We all have that one class. For many of my friends, it was chemistry or calculus or Econ 100. And for me, it was taking the Advanced Biology sequence the first quarter of my first year at UChicago.
Looking back, the signs were all there. I had been warned by numerous upperclassmen before the school year had even begun, many of whom were finishing the biology major themselves, to drop the class as soon as possible. When the quarter started, I went through three lab partners, as one by one they decided that they didn’t want to devote so much of their time to one subject at the expense of their other classes, being active in RSOs, and enjoying a social life in college. I insisted on taking the class anyway, and regretted every moment.
Now, I’m not saying that Advanced Biology (or chemistry, or calculus, or econ for that matter) is a horrible course. I’m not saying that any of these are hard classes, either. Obviously, each person has different strengths, and sometimes classes can be surprisingly easy or difficult depending on your skillset. For me, the first couple weeks of Advanced Biology were overwhelming; it felt like everyone else had a better grasp of the molecular biology we were studying, while I was always slightly behind. Yet, for many others sitting in the same room as I was, the class was rewarding. They felt like they were taking the first steps in pursuing a lifelong career in biology.
Now, I know what you, an incoming student to the University of Chicago, are thinking: “Well, I have had a lot of experience taking difficult classes in high school, so I can handle anything this place throws at me!” Or perhaps you’re on the other end of the spectrum: “Everyone here seems to be so much smarter than me; how will I ever be able to manage?”
Although it didn’t feel like it at the time, the experience I had with Advanced Biology is extremely common here at UChicago. As we all come to one place from different backgrounds, histories, and experiences, it follows that we will have varying levels of comfort in different areas of learning. And don’t forget: Nine times out of 10, the “smart” kids in your classes are just better at nodding confidently at the professor than you are. Just ask my Advanced Biology classmates who, despite seeming to understand everything during lecture, still struggled to complete the P-sets just as much as I did.
Throughout our four years at UChicago, we hope to take our varying talents and use them to find the subject matter that interests us the most, which ends up shaping our majors and later, our careers. But what about *now*? How can we make sure we’re taking the right classes at the beginning of our college careers, instead of struggling through dozens of classes we can’t stand?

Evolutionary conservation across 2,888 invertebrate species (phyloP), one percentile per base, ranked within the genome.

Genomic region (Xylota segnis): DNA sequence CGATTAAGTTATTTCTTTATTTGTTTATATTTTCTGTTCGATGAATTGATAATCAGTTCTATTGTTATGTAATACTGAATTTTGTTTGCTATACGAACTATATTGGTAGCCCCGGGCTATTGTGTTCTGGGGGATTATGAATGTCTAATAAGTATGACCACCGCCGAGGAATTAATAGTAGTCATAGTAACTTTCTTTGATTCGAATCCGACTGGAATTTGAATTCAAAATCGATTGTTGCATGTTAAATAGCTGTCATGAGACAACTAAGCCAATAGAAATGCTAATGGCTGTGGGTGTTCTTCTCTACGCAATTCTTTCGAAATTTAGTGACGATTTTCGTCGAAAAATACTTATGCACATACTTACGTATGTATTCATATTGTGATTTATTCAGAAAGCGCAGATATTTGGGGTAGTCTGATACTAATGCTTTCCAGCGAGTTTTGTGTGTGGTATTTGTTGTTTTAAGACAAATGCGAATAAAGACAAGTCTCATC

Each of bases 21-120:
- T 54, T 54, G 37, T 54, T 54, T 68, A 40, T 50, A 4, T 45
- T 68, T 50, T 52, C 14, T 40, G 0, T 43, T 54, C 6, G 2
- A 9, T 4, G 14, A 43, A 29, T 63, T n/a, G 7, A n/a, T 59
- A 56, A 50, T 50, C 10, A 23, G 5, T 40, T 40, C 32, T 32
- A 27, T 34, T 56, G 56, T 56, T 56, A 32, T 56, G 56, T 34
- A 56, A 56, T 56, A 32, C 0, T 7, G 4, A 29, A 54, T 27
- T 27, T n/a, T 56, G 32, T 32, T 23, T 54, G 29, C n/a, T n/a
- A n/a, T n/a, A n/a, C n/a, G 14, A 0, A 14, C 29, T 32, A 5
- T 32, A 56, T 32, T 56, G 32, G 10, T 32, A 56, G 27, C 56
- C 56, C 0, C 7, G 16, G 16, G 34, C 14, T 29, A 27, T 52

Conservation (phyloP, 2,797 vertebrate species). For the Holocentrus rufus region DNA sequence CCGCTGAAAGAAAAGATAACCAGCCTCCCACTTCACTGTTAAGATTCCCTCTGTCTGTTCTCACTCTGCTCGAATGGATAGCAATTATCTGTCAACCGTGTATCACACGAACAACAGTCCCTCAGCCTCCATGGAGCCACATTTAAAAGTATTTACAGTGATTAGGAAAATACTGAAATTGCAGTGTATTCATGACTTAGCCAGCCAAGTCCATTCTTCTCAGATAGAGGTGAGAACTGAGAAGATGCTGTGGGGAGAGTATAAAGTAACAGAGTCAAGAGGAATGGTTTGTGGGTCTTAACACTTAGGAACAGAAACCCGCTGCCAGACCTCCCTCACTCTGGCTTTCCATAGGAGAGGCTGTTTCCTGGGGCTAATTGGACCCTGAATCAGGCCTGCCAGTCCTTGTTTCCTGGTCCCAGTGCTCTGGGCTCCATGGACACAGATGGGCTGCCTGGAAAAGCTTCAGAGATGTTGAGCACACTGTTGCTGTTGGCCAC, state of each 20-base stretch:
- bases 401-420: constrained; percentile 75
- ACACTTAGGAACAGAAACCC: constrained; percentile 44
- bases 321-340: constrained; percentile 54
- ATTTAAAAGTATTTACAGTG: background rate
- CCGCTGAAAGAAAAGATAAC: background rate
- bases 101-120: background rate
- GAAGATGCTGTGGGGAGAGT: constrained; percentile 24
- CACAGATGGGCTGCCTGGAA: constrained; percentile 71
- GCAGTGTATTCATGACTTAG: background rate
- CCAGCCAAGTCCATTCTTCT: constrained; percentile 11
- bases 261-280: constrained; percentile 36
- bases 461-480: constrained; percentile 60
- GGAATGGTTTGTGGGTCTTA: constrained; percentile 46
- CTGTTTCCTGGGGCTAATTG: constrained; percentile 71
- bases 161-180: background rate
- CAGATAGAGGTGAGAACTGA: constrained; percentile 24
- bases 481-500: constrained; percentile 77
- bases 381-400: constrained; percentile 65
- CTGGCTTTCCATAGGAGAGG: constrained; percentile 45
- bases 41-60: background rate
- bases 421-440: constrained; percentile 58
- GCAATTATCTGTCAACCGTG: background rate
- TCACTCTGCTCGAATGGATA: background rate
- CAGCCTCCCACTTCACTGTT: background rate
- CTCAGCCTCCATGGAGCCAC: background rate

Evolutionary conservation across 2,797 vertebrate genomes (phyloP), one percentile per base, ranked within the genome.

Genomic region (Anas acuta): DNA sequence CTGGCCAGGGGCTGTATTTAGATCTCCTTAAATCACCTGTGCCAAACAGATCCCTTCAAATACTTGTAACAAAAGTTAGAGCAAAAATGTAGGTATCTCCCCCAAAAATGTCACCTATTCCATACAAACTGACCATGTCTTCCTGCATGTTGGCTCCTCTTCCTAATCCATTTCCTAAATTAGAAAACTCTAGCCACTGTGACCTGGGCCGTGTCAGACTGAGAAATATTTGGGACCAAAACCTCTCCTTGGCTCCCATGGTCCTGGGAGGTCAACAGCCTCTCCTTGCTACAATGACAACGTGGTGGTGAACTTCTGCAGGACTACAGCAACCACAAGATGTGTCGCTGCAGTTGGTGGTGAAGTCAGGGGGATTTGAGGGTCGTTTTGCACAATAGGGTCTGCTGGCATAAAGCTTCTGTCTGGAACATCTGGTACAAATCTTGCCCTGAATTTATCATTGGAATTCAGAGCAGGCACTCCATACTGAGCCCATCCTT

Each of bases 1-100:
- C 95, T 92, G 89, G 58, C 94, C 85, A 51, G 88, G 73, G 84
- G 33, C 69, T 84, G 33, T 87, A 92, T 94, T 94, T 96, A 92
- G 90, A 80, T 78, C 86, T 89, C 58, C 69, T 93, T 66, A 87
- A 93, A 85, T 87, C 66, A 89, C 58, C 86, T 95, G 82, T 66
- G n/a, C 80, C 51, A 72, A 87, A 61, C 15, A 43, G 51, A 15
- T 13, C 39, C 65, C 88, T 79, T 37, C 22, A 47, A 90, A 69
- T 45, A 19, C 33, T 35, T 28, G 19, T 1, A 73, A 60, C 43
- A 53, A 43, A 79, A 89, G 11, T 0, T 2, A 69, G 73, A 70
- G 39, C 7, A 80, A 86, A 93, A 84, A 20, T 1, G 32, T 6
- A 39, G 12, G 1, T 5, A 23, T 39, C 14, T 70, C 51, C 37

No need to panic! There is a very simple way to customize your time here so that it is the most fulfilling and rewarding for you: adding and dropping classes.
Seriously, it’s that easy!
Dropping classes was not a thing at my high school, so I wasn’t comfortable at first with what felt like just “giving up” on a class. I considered myself a driven student and was willing to devote every waking hour to Advanced Biology rather than dropping it first week and moving on simply because doing so felt like admitting defeat.
Ultimately, I didn’t even do badly in the class, but I came to realize that, especially at UChicago, the grade isn’t the only thing that matters. We have hundreds upon hundreds of subjects, courses, and professors to choose from: Why spend a quarter or a year taking a class I don’t even like, when there are so many other things I could be learning? Within the biology major alone, there are multiple different sequences to take instead of Advanced Biology. I chose to opt out of the winter quarter continuation of the sequence, and instead took some classes that not only challenged me, but actually made me feel happy as well.
At UChicago, add/drop lasts for the first three weeks of each quarter, so you can switch up your classes without any penalty. (Just remember, some classes—such as language classes—need to be added in the first week of the quarter, but can still be dropped for the first three weeks.) If you dislike a class, feel free to drop it and add another one. If you think that your placement in a class wasn’t high enough and you want to be challenged more, it’s easy to request to take a harder class. The whole process is efficient and there are no questions asked if you decide to drop a class—you don’t even have to talk to the professor if you don’t wish to.
I recommend using add/drop to your advantage. If you’re trying to add a fourth class to your schedule, consider “sampling” multiple classes by sitting in on them (after asking the instructor for permission, of course) and then decide which one to add based on what seems the most interesting. Conversely, if you’re a first-year unsure if you can handle a four-class schedule, start by taking four classes and, if necessary, simply drop the fourth class a week or two into the quarter. Keep in mind, in order to be considered a full-time student at UChicago (which is likely a condition to your financial aid), you must be taking at least three classes a quarter.
Good luck to all of our new students at UChicago! I hope this is a place where you can thrive, take command of your schedule, and truly come to enjoy!